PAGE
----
nytheatre.com review by Joanne Joseph
Laurel Vartabedian, author of the new
musical Mother Divine, presented at FringeNYC by the Western
Carolina Stage Company, tells us in her program note that she has
pursued an imaginary "what if" from the factual story of Father Divine.
He apparently believed he was God on Earth, and was of great solace to
many followers in Harlem during the Depression years. The "what if":
What if someone could come back from Death and get hers?
August 15, 2003
The concept is intriguing, amusing, and entertaining. The first Mother Divine, played by the monumental Kat Williams, dies (The Divines, being God, aren't supposed to die), and Father Divine tells his flock that she has simply come back from the hospital transformed (into a svelte, very young blond creature played by Emily Slaughter).
Direction of the piece is by Stephen Michael Ayers, who also plays Lester, the IRS spy sent to bust the extremely profitable Divine cult. It would have better served this clever script if the director and actor were not the same person. Some directorial elements are wanting: cues are not quickly picked up, slowing the pace and marring the continuity; and, as Lester, Ayers lays on shtick a bit beyond what is needed to nail the character.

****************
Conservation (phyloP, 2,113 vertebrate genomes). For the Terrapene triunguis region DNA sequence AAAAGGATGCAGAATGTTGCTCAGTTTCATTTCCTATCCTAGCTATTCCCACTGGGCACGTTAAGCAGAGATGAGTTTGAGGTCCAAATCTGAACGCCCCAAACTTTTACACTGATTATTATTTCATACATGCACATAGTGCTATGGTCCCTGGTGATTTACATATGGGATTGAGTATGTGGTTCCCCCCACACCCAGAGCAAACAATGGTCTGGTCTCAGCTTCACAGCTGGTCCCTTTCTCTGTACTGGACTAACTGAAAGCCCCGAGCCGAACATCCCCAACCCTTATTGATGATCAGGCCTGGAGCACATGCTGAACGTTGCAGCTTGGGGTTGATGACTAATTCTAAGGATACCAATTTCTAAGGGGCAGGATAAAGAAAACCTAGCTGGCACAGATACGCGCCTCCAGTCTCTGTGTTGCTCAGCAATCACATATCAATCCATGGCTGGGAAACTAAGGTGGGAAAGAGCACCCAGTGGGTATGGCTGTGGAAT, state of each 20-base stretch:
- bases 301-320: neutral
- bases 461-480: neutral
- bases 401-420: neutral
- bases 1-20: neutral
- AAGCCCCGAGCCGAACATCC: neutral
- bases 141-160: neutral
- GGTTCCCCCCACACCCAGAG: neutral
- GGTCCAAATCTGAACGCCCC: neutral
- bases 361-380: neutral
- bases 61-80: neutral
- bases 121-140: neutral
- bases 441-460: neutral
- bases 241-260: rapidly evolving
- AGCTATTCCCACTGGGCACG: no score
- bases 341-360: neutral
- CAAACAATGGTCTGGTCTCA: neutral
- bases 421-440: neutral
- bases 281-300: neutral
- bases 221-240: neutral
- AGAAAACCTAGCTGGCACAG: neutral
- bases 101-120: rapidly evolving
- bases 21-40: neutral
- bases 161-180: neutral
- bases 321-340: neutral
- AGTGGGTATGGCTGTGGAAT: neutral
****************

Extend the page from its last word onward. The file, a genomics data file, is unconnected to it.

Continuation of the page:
Sets, costumes, choreography (uncredited) and music (by Bill Evans) all are fine, and most fine is to have Rudy Roberson as Father Divine back on the New York stage. Roberson is currently on the faculty at Western Carolina University, and some of his students there are in this production, among them Bobbi Baker, who plays Miss Handsome Is As Handsome Does. The other Equity artist, Josh Cox, plays The Prodigal Son, in a comic pairing with Sarah Vartabedian as Miss Bountiful Plenty, a temporary virgin. All couples neatly end up in the clear light of day when Father Divine, to his surprise, actually does die, and wife number one, in the real heaven, achieves her revenge.
The Greenwich House Theatre is especially congenial for this well-conceived and unpretentious musical. I recommend a visit now. It merits a New York production for a longer run in a larger venue down the road.